A beginner’s guide to database table relationships

Introduction In a relational database, a relationship is formed by correlating rows belonging to different tables. A table relationship is established when a child table defines a Foreign Key column that references the Primary Key column of its parent table. Every database table relationship is, therefore, built on top of Foreign Key columns, and there can be three table relationship types: one-to-many is the most common relationship, and it associates a row from a parent table to multiple rows in a child table. one-to-one requires the child table Primary Key to be… Read More

How to implement a database job queue using SKIP LOCKED

Introduction In this article, we are going to see how we can implement a database job queue using SKIP LOCKED. I decided to write this article while answering this Stack Overflow question asked by Rafael Winterhalter. Since SKIP LOCKED is a lesser-known SQL feature, it’s a good opportunity to show you how to use it and why you should employ it, especially when implementing a job queue task.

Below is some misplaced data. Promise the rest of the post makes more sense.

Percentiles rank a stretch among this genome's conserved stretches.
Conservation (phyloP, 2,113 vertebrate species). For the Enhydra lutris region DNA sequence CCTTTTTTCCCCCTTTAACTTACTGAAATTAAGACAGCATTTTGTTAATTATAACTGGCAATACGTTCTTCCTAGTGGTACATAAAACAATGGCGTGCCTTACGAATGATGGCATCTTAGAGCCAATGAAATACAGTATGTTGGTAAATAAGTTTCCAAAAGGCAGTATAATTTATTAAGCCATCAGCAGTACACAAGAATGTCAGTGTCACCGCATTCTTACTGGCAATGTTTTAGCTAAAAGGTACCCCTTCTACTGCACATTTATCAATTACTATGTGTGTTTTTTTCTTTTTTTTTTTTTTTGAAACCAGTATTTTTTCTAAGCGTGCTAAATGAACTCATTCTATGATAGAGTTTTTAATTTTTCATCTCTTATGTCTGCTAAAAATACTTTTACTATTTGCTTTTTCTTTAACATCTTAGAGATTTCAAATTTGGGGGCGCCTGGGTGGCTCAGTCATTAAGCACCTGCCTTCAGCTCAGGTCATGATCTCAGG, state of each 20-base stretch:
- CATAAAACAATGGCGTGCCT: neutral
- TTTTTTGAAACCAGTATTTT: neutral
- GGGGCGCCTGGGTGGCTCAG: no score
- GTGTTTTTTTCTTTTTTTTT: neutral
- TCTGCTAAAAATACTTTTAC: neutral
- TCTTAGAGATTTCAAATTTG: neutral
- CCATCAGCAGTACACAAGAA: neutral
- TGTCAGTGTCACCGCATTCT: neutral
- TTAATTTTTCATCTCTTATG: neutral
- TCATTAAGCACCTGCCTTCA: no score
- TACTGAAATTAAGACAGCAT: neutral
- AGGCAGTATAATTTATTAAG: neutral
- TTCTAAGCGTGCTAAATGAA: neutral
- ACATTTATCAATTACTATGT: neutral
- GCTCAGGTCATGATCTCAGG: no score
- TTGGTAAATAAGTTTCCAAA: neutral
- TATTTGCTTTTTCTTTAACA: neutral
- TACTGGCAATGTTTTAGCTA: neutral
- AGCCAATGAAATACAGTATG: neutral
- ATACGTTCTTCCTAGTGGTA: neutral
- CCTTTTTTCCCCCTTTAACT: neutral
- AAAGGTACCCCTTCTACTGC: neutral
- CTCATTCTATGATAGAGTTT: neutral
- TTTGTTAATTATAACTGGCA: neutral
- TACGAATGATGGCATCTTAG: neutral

How does a relational database execute SQL statements and prepared statements

Introduction In this article, we are going to see how a relational database executes SQL statements and prepared statements.

How to log the database transaction id using MDC (Mapped Diagnostic Context)

Introduction In this article, I’m going to show you how you can log the database transaction id associated with a given SQL statement using the MDC (Mapped Diagnostic Context) feature offered by many logging frameworks. If you are writing data access code, you have to use logging. As I explained in this article, using a JDBC proxy tool like datasource-proxy or p6spy is the best approach to logging SQL statements. With datasource-proxy, you can easily build a JUnit extension to automatically detect N+1 query issues. For more details, check out the db-util… Read More

A beginner’s guide to database multitenancy

Introduction In software terminology, multitenancy is an architectural pattern which allows you to isolate customers even if they are using the same hardware or software components. Multitenancy has become even more attractive with the widespread adoption of cloud computing. A relational database system provides a hierarchy structure of objects which, typically, looks like this: catalog -> schema -> table. In this article, we are going to see how we can use each of these database object structures to accommodate a multitenancy architecture.